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Language Balancing, by Schadenfreude

Posted by shirleycurran on 27 August 2010

Schadenfreude has a great reputation so the numpties knew that this one was going to be a splendid crossword to solve. After we had gazed at it in near desperation for a couple of hours, and solved one clue (34d ‘Old or obstinate climbing plants’ – we had STOOR – but what was climbing? The plants or the old word for ‘obstinate’ – of course, we opted for the wrong one, so technically we had nothing at all in our grid) we weren’t sure there was going to be any splendid solve for us.

Progress came in one wild rush. I still don’t know what ‘Language Balancing’ has to do with the solution but we spotted NYNORSK ‘Foreign language new year number is “gold”, extremely slick’ (7).  I learned to speak Nynorsk many years ago and struggled with the fact that ‘siv’ was replacing ‘sju’ and that everybody said both words to you to be sure that you understood  – should have got that one sooner! We solved SHAMERS, SIRS, PATINA and ARKS and realized in a flash of brilliance (well, it was the other half of the numpty team!) that the polygon had to be a Maltese cross. No holding us now.

Chambers yielded ‘MECHANISM PROVIDING INTERMITTENT FRAME BY FRAME MOVEMENT IN MOTION PICTURE FILM PROJECTOR’. It was not difficult to extract those letters and words from clues, leaving us with far easier clues to solve.  With the solutions that now leapt into view, the grid filled.

We could draw our polygon; it was clear where the remaining empty cells were going to be. So we drew in the eight points of the Maltese cross and fed M A L T E S E C R O S S into them. Yes, I know we were going about this in an upside-down fashion – the usual numpty way – and not studiously solving clue by clue. With all that help in place, asking our word-finder to find words that could have the extra letter in the appropriate place now helped us to solve our remaining clues.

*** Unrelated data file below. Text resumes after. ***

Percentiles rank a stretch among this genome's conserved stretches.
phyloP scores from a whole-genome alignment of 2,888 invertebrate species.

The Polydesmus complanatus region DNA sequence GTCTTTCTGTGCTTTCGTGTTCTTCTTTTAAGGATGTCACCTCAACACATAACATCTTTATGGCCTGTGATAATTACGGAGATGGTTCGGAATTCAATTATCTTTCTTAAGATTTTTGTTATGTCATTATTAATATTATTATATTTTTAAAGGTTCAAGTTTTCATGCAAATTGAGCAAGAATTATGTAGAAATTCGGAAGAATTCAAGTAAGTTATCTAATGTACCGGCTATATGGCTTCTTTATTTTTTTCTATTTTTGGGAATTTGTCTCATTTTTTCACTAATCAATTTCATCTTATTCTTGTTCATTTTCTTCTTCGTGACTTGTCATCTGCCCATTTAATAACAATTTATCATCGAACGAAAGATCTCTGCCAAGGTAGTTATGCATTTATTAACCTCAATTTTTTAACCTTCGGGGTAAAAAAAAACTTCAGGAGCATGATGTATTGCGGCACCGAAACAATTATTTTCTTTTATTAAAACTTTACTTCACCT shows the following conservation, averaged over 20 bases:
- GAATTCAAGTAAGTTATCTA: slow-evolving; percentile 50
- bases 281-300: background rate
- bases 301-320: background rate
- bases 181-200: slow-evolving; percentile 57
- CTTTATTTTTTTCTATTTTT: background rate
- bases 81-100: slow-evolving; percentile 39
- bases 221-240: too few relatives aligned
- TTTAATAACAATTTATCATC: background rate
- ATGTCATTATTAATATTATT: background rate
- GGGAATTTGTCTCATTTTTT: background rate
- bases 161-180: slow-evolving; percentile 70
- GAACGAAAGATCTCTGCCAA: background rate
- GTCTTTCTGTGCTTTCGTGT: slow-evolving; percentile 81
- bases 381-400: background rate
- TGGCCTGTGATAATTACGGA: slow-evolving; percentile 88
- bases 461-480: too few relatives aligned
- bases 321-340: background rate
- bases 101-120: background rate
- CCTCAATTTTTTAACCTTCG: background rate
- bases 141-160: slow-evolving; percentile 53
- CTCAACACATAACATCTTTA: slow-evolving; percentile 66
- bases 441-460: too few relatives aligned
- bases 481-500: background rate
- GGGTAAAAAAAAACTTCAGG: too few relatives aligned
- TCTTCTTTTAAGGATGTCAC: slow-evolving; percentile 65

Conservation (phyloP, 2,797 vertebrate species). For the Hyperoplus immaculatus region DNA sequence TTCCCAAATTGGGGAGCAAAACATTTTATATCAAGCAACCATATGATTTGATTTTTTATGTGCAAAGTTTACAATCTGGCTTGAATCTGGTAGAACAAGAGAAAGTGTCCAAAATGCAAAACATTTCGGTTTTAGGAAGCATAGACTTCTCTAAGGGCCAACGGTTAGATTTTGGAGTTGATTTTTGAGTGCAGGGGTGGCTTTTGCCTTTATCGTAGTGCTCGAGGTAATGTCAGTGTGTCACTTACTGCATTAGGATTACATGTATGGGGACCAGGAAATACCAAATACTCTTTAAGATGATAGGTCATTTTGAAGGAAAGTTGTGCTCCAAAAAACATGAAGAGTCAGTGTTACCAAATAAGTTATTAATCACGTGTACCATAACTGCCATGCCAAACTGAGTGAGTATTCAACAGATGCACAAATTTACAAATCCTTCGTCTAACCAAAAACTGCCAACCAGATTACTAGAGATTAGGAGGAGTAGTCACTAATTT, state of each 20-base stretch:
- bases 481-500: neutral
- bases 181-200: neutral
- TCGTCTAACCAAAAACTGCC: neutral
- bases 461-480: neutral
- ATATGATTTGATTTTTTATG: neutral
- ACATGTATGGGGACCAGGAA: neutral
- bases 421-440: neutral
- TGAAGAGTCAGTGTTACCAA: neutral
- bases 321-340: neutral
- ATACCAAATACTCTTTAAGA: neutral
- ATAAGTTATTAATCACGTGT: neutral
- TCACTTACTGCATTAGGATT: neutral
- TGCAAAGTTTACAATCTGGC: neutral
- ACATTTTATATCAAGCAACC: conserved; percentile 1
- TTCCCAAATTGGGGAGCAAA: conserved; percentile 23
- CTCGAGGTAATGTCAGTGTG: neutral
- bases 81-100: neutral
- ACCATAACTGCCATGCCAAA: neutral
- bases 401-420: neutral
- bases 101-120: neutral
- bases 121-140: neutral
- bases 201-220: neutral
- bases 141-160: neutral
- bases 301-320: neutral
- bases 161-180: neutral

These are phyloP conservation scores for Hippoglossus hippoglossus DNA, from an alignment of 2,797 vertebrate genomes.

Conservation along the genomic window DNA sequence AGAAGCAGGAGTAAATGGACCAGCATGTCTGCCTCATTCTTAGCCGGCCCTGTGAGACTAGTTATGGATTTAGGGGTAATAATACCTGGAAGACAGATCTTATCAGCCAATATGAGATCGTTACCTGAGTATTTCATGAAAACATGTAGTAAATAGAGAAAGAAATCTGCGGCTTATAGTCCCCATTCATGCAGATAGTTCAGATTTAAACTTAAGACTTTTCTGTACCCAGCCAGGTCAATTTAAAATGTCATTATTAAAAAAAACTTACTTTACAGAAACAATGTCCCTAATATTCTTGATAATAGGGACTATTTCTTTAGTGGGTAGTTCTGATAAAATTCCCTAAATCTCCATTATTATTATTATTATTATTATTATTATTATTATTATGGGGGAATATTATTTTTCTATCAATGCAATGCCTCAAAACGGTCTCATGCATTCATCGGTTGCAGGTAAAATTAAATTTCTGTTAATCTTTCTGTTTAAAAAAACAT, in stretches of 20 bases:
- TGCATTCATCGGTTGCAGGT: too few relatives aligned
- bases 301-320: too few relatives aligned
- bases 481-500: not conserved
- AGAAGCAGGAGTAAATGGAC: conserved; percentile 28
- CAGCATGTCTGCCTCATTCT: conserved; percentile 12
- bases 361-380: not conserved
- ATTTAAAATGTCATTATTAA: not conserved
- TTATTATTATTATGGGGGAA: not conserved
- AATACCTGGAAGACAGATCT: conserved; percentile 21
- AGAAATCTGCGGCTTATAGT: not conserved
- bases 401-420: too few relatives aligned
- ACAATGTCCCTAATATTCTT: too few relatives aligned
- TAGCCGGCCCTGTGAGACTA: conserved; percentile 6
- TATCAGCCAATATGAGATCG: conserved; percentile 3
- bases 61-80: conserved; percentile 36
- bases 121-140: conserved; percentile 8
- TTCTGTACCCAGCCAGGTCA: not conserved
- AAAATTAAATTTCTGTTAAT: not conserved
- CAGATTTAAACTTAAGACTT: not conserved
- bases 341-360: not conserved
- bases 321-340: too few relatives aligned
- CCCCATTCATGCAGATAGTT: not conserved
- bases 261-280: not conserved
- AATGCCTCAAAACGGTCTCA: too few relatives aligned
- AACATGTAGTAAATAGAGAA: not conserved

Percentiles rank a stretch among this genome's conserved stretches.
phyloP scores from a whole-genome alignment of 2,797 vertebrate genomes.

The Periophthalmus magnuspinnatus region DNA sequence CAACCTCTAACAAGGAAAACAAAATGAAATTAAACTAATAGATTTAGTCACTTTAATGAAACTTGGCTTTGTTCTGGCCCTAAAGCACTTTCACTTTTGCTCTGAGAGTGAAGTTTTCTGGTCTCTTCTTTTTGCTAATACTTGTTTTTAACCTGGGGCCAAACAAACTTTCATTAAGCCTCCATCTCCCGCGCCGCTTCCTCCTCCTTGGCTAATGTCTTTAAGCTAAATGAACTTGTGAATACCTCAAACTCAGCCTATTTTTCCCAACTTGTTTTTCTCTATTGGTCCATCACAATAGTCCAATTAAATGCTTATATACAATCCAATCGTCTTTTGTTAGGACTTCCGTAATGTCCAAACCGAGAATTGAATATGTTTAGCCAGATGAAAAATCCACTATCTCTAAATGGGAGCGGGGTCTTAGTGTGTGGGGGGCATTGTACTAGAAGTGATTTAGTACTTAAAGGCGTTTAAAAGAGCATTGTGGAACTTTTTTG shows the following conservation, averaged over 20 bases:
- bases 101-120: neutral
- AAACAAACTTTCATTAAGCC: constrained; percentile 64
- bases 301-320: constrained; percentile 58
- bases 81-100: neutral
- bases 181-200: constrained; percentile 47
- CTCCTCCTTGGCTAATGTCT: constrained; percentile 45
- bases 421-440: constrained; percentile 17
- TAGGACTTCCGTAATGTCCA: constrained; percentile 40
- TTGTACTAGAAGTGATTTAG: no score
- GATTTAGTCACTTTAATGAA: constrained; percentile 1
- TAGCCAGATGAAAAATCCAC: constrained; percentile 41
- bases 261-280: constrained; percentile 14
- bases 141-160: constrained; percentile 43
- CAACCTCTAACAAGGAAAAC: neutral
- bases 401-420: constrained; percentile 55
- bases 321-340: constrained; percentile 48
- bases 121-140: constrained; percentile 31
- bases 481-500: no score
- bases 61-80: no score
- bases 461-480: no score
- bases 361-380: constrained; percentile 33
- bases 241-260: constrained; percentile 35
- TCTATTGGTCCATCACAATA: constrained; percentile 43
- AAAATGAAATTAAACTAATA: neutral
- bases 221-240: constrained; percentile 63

Along the way, we recognised the brilliance of Schadenfreude in some of those astonishing words that could take in extra letters and fulfil his needs. With our Scottish background, we know the word HOWFFS, of course, but who would have thought a bit of Maltese Cross could be tangled with it to create SHOWOFFS? Yes, SALEM becoming SALEEM did require the appendix and was slightly below the brilliant level of the rest but anyone who grumbles should be challenged to produce something comparable. This was sheer joy and brilliant. Thank you Schadenfreude!

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